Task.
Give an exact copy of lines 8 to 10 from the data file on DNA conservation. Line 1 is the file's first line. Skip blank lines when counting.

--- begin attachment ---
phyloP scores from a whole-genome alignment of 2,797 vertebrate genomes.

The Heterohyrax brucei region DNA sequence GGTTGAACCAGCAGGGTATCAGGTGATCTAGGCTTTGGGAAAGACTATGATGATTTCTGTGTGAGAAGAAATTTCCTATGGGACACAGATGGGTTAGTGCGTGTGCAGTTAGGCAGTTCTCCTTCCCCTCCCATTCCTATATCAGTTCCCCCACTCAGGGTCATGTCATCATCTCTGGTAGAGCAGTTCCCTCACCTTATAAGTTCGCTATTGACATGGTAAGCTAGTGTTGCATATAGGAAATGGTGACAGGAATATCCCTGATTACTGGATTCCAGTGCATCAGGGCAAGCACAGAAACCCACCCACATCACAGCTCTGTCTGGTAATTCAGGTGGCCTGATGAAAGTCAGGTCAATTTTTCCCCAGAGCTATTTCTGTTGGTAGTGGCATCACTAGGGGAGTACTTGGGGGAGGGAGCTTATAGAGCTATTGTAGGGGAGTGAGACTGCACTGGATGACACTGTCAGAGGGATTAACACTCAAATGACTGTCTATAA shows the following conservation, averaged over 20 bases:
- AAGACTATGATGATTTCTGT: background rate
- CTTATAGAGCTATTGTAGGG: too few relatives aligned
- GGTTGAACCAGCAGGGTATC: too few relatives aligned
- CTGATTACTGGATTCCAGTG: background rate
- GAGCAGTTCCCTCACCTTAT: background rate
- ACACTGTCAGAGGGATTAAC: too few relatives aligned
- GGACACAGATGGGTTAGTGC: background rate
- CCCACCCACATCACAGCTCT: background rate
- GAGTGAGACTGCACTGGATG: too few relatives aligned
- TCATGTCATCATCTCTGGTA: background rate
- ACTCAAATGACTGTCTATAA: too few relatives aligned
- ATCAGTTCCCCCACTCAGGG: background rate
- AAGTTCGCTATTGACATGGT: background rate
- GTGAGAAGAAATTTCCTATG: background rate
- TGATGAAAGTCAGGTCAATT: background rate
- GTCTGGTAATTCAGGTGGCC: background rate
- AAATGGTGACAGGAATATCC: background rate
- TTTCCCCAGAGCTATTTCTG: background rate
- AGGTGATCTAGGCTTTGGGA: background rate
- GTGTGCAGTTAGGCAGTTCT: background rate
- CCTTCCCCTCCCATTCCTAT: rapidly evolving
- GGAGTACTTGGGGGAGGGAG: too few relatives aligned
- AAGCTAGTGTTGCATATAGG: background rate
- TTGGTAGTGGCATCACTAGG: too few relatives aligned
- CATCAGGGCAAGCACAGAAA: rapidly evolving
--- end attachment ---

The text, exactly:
- ACACTGTCAGAGGGATTAAC: too few relatives aligned
- GGACACAGATGGGTTAGTGC: background rate
- CCCACCCACATCACAGCTCT: background rate